Have you ever lied about something for so long that you actually forgot the truth?
I just realized that I have.
Fall 1994. Third Grade.
I love when memories are so vivid that you see them through the eyes of the chubby little person that you were when they happened…
It’s an overcast, fall day that threatens rain all day but never delivers. A breeze that carries just the smallest sent of winter. The noise of kids screaming and running all over the playground.
If I could travel back in time to that day, I would be so disappointed in the size and scale of the playground at Riverside Elementary. But, as it exists in my memory, it is huge.
The kickball diamond in the far corner overlooking the Mississippi River is the size of a major league baseball diamond.
Fresh wood chips that were spread over the summer for the school year.
The new playground equipment is state of the art. It’s got an awesome spiral slide that makes all the hair on your body stick up with static.
A cool zip line track that seemed to glide forever and 2 different sets of monkey bars (which I could never play on since I paired my weak upper body strength with my overweight adolescent body).
Then, there is the silver slide, the “big slide” that towers over the rest of the playground. It’s made out of metal, which means that the speed of the slide varied depending on the weather conditions.
On this particular day, the slide was a little sticky. Perfect conditions for tag.
Our games of tag always revolved around the slide. It had two ladders going to the top that led to dual slides that made a V.
This gave two options of escape from the kid who was “it” and, with the slide being sticky meant that you could control your speed.
I raced to the top of the slide and began my descent.
This is where my lie has erased my memory. Something happened on my ride that resulted with me laying face down on the ground.
My wrist is throbbing as I make heaving and grunting noises. The horrible combination of having the wind knocked out of me and the need to cry evolves into the sound of a prepubescent seal.
My best friend rushes over to my side to help me up. Looking down I can see the wood chips stuck to my black sweatpants (a staple in any heavy kid’s wardrobe).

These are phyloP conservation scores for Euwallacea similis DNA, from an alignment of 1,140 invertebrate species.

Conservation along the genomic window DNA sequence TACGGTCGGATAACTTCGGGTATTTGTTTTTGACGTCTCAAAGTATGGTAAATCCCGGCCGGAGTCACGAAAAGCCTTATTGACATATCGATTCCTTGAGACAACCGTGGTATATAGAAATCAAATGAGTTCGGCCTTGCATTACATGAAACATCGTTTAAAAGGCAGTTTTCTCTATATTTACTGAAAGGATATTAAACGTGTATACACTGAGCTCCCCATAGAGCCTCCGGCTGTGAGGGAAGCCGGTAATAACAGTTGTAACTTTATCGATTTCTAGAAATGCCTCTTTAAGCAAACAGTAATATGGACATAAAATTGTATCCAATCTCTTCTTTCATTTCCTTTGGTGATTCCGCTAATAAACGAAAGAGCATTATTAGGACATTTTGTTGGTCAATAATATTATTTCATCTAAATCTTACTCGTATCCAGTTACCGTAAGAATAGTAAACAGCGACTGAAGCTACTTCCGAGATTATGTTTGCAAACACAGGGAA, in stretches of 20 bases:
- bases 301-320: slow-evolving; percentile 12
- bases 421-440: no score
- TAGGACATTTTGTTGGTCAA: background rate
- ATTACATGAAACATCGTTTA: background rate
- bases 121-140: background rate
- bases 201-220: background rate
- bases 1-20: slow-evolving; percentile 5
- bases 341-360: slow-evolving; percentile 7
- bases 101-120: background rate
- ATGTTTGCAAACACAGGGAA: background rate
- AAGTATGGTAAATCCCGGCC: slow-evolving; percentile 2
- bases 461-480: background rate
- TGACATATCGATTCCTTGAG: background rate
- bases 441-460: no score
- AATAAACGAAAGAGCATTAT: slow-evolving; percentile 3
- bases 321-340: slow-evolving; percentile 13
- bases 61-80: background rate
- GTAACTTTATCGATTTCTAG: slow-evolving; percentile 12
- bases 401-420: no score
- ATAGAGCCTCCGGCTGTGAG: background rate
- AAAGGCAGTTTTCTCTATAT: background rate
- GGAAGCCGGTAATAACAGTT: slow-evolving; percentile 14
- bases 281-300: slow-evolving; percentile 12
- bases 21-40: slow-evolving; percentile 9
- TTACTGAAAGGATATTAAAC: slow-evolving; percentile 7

As the “noon-aid” makes her way towards me, someone hands me the Chicago Bulls hat that had fallen off in my trip down the slide.
Giving a suspicious eye to the boys around me she asks, “What happened over here?”
I glanced at the hat in my hand, “I was going down the… gasp, sniff, gasp… slide and my hat fell off and I tried to… gasp, gasp, gasp… catch it and I fell off the slide and now my wrist hurts really baaaaaaad…”
There it is.
This is the story I would go on to tell about how I broke my left wrist.
It is the story that I told my dad when he picked me up and brought me to the clinic. It is the story that I told the nurse who took my x-ray. And, if anyone ever asked in the years since if I have ever broken a bone they would get the same story.
Now, I can’t remember the truth. Well, I know the truth is I was being an idiot but, I don’t know exactly how big of an idiot I was being.
Everything else, I remember in such clear detail.
I can remember the sterile smell of the exam room. I can remember the way my dad explained the x-ray in a way the helped calm me down. I remember him holding my hand and telling me it would only hurt for a second as the Orthopedist set my bone. I remember the oddly sweet smell of the casting mold.
What an odd feeling to be in so much pain, yet have the memory be strangely pleasant. I am glad that those memories stuck with me.
So, there it is. I have come clean. If I told you this story, I apologize and I appreciate you letting it slide.